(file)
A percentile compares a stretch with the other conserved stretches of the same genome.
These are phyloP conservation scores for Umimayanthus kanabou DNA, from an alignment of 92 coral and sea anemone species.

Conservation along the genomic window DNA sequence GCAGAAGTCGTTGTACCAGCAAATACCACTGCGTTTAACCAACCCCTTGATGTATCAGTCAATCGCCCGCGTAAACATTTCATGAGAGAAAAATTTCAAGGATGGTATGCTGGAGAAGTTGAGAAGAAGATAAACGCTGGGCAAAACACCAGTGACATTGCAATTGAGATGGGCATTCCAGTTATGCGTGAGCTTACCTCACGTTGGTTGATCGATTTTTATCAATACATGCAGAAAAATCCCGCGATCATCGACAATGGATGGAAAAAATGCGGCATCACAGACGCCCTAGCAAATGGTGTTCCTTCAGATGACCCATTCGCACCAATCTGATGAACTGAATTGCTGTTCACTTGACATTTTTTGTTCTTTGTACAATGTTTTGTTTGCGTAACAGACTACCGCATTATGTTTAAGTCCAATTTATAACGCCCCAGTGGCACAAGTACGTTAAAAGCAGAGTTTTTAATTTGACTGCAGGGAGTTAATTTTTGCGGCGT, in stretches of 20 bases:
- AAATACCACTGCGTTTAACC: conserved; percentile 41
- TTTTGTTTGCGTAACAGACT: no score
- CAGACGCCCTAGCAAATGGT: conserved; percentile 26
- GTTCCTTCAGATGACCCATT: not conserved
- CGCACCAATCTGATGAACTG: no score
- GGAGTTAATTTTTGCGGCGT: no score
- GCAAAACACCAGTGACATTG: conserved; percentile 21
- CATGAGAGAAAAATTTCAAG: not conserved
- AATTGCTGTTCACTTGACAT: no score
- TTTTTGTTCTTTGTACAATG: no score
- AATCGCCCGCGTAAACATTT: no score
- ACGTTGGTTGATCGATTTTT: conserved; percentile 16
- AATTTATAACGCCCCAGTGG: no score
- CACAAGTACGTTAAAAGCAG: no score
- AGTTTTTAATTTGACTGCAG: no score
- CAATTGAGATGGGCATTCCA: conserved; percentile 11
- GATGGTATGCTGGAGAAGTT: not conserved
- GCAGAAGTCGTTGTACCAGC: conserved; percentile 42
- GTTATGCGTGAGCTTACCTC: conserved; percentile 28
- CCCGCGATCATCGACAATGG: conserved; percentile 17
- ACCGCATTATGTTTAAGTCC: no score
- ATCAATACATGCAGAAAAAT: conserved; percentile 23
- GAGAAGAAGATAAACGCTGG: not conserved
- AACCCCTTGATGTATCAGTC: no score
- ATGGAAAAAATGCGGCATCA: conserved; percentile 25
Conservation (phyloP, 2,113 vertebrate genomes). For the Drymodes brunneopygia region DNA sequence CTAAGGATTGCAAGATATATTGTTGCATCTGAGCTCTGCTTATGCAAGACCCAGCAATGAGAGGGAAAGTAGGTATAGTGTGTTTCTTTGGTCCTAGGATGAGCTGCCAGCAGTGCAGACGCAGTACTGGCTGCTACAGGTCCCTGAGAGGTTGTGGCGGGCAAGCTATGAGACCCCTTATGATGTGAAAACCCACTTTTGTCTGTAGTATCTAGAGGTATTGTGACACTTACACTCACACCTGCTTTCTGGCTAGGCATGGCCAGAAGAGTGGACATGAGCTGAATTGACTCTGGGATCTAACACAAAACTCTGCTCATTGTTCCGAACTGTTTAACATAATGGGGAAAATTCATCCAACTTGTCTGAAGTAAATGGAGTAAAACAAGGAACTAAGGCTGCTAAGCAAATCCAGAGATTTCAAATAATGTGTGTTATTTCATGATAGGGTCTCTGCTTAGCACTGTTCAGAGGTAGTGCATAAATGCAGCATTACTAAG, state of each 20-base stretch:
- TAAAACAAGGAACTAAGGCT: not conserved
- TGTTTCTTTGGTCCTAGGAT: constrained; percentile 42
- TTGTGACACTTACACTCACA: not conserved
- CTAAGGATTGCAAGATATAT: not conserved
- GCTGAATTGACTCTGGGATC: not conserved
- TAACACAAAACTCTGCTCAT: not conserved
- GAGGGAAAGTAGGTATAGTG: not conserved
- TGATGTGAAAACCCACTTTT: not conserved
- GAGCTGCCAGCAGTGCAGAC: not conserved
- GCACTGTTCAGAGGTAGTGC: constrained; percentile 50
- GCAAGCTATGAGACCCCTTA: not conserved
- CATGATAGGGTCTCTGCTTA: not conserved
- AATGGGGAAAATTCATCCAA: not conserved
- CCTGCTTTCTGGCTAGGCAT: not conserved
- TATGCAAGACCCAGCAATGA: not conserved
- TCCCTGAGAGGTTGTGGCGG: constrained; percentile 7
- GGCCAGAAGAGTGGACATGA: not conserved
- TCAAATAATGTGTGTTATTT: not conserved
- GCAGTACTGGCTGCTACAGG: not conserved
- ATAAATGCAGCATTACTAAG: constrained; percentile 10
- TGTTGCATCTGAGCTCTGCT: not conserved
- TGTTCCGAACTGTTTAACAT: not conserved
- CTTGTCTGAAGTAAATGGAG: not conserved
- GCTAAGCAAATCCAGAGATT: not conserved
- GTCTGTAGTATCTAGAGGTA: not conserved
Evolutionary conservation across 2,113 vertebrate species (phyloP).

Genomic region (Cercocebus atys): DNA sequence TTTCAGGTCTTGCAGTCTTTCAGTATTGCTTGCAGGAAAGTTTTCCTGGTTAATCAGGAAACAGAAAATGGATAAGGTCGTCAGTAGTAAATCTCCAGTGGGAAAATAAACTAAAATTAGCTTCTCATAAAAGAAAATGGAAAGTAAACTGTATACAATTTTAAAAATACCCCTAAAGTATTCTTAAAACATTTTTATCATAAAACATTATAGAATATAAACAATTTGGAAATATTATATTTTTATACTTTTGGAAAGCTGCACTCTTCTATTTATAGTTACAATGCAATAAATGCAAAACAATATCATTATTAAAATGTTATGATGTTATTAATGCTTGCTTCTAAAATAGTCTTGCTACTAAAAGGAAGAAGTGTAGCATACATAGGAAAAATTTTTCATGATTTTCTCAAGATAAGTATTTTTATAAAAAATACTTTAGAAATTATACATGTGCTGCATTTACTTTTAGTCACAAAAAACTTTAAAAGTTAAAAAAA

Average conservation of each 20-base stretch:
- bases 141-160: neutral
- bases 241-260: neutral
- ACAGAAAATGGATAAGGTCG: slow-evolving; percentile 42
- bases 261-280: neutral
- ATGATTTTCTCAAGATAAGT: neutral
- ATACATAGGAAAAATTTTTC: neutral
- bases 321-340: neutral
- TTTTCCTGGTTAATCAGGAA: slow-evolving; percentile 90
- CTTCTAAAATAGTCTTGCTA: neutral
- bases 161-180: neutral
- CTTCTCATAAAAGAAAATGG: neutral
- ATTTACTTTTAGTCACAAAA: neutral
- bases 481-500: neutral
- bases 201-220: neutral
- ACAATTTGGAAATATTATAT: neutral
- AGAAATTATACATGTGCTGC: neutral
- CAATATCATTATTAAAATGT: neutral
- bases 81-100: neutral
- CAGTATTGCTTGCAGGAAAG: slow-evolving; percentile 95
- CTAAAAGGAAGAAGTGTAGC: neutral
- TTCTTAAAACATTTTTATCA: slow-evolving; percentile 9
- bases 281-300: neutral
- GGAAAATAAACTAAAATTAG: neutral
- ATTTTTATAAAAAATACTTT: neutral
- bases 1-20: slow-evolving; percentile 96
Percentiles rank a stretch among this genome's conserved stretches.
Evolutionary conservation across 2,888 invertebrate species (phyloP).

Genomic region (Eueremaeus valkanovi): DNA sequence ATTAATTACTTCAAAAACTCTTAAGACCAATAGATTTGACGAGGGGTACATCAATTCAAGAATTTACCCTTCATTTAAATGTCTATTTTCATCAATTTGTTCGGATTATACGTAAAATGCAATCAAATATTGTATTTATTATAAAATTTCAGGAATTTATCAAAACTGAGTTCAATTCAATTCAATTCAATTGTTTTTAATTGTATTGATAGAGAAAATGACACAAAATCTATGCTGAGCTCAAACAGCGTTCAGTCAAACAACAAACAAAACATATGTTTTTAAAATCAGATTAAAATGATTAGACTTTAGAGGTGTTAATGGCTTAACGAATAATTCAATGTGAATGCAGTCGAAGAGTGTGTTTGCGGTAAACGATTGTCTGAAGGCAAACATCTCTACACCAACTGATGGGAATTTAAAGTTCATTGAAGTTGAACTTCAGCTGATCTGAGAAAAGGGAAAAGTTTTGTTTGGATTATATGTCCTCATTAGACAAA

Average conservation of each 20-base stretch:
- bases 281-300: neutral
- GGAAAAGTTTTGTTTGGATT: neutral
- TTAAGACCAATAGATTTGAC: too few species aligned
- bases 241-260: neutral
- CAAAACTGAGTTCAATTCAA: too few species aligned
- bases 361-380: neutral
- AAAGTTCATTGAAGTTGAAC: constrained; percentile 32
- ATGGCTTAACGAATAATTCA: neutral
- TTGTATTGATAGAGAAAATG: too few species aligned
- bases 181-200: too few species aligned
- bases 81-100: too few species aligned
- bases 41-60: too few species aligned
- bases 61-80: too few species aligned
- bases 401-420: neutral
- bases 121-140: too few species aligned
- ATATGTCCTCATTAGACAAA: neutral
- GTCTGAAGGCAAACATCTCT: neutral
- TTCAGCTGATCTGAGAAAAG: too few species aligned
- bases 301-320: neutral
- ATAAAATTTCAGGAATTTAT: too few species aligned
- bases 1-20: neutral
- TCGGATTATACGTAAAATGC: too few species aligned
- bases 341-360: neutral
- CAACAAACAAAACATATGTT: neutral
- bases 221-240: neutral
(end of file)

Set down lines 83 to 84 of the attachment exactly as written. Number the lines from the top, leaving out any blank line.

Percentiles rank a stretch among this genome's conserved stretches.
Evolutionary conservation across 2,888 invertebrate species (phyloP).